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The far side of the Moon looms large to the right of the spacecraft.

The Moon is a looming grey presence in images taken from the Orion spacecraft, which has swung close to the lunar surface.Credit: NASA Johnson

The Orion spacecraft captured stunning photographs as it swooped just 130 kilometres above the lunar surface on 21 November. It’s the closest a capsule designed to hold people has been to the Moon in half a century. The Artemis I mission is a test for a future crewed Moon mission. It flew directly over Tranquility Base, the site of humanity’s first steps on the Moon, and has sent back views of Earth.

Nature | 4 min read

A sweep of genomes from viruses called phages has found that thousands contain CRISPR–Cas systems, similar to those used as gene-editing tools in the lab. Some of the Cas enzymes are small and compact, and able to edit plant and animal cells. The viruses probably acquired the systems from bacteria they infect, and evidence suggests “these are systems that are useful to phages”, says biochemist Jennifer Doudna. Viral Cas enzymes could join a growing collection of gene-editing tools discovered in microbes.

Nature | 4 min read

Reference: Cell paper

Workers across the ten University of California (UC) campuses are demanding higher pay, childcare subsidies and stronger protection against harassment. Around 48,000 academic workers are involved in what they say is the largest higher-education strike in US history. “Of course I’m worried about my lab,” says Rebecca Calisi Rodríguez, a biology faculty member at UC Davis, who joined the protests in solidarity with the demonstrators. “But I’m more worried about having an environment of integrity in my lab.”

Nature | 5 min read

The men’s football World Cup could remind researchers of Qatar’s world-class infrastructure and resources for science. Education City, the location of one of the World Cup stadiums, features state-of-the-art buildings and laboratories hosting satellite branches of seven foreign universities. Qatar’s scientific advancements are marred, however, by the country’s human-rights record, including its treatment of foreign workers. Extramarital sex is illegal and LGBT+ rights are nonexistent. Physician Nasser Mohamed, who is one of very few openly gay Qataris and who sought asylum in the United States, says that will be a factor for any LGBT+ scientists or students thinking about visiting or relocating there. “You’re going to have to choose your career over who you are.”

Nature | 8 min read

Features & opinion

“As a metaresearcher studying peer review, I am struck by how vague the concept is,” writes Olavo Amaral. He suggests splitting the task so that a paper’s data are consistent — perhaps using automated tools — before reviewers take time to evaluate its conclusions. “In the long run, this could make published science more trustworthy, and could prove more viable than the current system, in which peer review drains hundreds of millions of hours from researchers but delivers little,” argues Amaral.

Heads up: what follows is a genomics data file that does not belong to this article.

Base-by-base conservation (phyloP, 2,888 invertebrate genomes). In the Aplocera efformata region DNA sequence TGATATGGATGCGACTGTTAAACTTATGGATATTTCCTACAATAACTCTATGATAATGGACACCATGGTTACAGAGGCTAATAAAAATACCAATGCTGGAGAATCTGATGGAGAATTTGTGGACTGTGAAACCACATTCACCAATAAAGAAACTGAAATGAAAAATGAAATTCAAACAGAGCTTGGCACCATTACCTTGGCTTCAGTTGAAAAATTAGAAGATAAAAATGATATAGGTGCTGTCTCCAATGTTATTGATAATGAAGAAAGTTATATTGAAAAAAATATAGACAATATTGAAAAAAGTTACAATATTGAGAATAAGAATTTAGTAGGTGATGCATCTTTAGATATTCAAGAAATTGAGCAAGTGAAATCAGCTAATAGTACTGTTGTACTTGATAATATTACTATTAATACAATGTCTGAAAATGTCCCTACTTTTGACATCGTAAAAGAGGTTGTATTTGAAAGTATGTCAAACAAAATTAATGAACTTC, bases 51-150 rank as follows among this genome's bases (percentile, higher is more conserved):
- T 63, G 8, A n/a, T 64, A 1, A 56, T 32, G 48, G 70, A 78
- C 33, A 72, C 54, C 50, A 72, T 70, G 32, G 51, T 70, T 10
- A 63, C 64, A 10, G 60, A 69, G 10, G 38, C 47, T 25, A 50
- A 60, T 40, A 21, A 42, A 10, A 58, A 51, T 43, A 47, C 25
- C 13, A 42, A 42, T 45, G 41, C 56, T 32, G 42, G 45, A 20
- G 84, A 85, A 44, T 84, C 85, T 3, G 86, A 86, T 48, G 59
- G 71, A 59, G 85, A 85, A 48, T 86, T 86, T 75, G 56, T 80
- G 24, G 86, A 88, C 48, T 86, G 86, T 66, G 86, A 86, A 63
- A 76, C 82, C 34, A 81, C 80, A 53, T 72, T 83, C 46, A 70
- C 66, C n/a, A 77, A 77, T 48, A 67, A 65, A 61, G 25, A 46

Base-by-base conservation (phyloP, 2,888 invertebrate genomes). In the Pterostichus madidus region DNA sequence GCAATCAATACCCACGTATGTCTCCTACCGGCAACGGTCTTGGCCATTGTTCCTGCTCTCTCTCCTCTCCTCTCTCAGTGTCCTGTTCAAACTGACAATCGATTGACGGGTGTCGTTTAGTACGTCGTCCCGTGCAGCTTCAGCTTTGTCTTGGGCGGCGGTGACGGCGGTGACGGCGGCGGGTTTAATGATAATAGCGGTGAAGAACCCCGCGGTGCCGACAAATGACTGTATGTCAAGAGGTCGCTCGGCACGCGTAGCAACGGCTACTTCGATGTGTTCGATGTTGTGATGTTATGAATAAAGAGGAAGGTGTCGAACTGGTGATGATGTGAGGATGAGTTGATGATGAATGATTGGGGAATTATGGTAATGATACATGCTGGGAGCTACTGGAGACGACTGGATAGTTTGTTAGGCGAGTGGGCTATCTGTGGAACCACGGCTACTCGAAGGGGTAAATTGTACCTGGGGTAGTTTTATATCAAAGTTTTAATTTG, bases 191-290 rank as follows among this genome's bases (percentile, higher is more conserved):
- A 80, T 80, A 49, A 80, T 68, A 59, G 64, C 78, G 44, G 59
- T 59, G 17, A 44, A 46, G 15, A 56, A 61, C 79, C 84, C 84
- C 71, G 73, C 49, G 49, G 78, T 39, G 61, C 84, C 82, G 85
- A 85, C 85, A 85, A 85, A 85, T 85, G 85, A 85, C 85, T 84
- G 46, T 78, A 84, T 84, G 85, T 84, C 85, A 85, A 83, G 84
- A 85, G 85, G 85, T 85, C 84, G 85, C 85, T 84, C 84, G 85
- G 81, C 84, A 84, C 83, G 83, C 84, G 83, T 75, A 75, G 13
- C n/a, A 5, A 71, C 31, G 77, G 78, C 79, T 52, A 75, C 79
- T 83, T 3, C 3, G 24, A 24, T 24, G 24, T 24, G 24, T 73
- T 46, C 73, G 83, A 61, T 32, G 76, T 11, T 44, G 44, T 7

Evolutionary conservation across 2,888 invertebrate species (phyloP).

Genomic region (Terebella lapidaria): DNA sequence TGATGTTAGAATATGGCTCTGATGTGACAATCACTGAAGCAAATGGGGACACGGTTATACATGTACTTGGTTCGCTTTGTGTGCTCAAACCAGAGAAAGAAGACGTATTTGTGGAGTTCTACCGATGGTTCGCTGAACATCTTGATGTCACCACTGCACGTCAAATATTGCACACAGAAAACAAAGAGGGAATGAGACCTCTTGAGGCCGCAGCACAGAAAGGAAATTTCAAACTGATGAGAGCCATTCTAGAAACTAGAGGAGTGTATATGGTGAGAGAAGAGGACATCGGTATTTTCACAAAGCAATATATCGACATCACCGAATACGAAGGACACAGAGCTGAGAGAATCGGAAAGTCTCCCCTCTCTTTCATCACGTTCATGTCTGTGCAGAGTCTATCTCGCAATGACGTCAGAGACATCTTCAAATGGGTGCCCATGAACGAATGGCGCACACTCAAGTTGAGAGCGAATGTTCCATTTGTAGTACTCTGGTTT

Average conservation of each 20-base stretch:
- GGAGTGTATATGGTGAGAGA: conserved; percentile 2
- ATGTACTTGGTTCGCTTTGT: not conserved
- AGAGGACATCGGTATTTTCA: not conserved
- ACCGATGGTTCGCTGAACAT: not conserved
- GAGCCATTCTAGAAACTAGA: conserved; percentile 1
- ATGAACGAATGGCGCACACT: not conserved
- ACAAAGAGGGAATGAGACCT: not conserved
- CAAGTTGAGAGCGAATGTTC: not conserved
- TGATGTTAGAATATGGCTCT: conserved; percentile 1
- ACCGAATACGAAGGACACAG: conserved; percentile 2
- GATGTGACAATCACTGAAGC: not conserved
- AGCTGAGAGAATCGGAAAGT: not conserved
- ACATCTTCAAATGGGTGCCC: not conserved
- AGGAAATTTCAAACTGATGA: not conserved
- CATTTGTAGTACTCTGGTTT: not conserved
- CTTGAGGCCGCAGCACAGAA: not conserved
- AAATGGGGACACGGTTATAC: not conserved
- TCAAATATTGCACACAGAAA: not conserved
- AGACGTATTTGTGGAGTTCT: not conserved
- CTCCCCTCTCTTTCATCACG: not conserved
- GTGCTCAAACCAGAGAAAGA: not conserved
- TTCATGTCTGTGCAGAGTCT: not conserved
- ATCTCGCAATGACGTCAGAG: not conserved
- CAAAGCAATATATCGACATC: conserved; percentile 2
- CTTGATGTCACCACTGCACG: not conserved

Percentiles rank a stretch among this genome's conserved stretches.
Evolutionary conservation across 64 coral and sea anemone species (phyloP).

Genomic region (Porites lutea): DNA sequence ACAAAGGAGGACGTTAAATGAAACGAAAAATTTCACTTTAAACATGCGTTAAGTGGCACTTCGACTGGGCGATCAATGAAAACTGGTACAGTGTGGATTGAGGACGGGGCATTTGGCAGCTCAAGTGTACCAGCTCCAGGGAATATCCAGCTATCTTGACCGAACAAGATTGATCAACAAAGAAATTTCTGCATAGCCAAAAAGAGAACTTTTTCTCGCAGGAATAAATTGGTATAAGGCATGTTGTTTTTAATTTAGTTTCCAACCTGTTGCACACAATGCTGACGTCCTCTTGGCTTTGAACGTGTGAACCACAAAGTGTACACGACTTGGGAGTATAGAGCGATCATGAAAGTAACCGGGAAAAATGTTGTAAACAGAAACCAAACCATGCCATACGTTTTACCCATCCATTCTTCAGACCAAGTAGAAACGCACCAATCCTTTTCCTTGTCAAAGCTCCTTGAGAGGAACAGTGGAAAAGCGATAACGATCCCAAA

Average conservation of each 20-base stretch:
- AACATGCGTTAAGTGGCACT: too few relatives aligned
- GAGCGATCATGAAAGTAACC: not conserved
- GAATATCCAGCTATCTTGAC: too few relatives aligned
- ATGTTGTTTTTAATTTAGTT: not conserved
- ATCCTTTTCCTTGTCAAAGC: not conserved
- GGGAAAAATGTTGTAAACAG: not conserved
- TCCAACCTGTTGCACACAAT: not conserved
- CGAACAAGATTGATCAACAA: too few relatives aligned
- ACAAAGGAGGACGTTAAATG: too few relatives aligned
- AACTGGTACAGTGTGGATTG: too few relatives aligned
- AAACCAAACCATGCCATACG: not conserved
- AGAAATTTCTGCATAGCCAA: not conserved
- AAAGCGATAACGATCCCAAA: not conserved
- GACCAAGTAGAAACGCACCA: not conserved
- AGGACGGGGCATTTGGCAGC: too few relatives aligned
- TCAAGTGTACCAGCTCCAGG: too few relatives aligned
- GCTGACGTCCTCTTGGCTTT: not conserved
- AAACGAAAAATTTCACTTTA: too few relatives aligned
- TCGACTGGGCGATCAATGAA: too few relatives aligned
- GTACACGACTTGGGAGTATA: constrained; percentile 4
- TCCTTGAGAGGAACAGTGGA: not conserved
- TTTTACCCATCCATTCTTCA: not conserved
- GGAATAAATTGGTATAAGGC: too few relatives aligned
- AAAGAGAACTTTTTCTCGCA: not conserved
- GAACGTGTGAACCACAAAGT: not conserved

Nature | 5 min read

One undoubted step forward at the 27th United Nations Climate Change Conference (COP27) in Egypt came with the historic agreement to create a ‘loss and damage’ fund, notes a Nature editorial. For the first time, countries that have suffered devastation as a result of climate change will be helped with the associated costs, such as those of rebuilding homes and businesses destroyed by floods. This represents a totally new kind of fund, going beyond existing (if imperfectly implemented) mechanisms for funding the costs of mitigating and adapting to the effects of climate change. The size of the fund, who will contribute and which countries will benefit have not yet been discussed. To help settle at least some of the points of disagreement, the editorial supports an idea from a group of climate-vulnerable countries. They will be asking the Intergovernmental Panel on Climate Change to assemble an expert synthesis of the relevant scientific literature on loss and damage, and to publish its findings in a special report.

Nature | 5 min read

Jennifer Geddes-McAlister founded Moms in Proteomics to create a network of colleagues who could support one another, discuss opportunities for transformation and initiate changes in practice. In the past year, her starting team of seven has grown tenfold. Along the way, she has learnt three key lessons about creating a thriving and useful network: be open to a wide range of perspectives; learn how to spread the word about your idea; and focus on turning words into practice.

Nature | 5 min read

Where I work

Rebecca Struthers at a workbench covered in tools in her workshop inspects a golden watch with a magnifying eyeglass

Rebecca Struthers is a watchmaker and historian at Struthers Watchmakers in Birmingham, UK.Credit: Andy Pilsbury for Nature

Rebecca Struthers is a watchmaker and historian at Struthers Watchmakers in Birmingham. She is the only independent female watchmaker in the United Kingdom. “I made and repaired watches during both my master’s and doctoral programmes,” she says. “It’s great to have a qualification to back up what you do — my studies have enriched my work.” (Nature | 3 min read)

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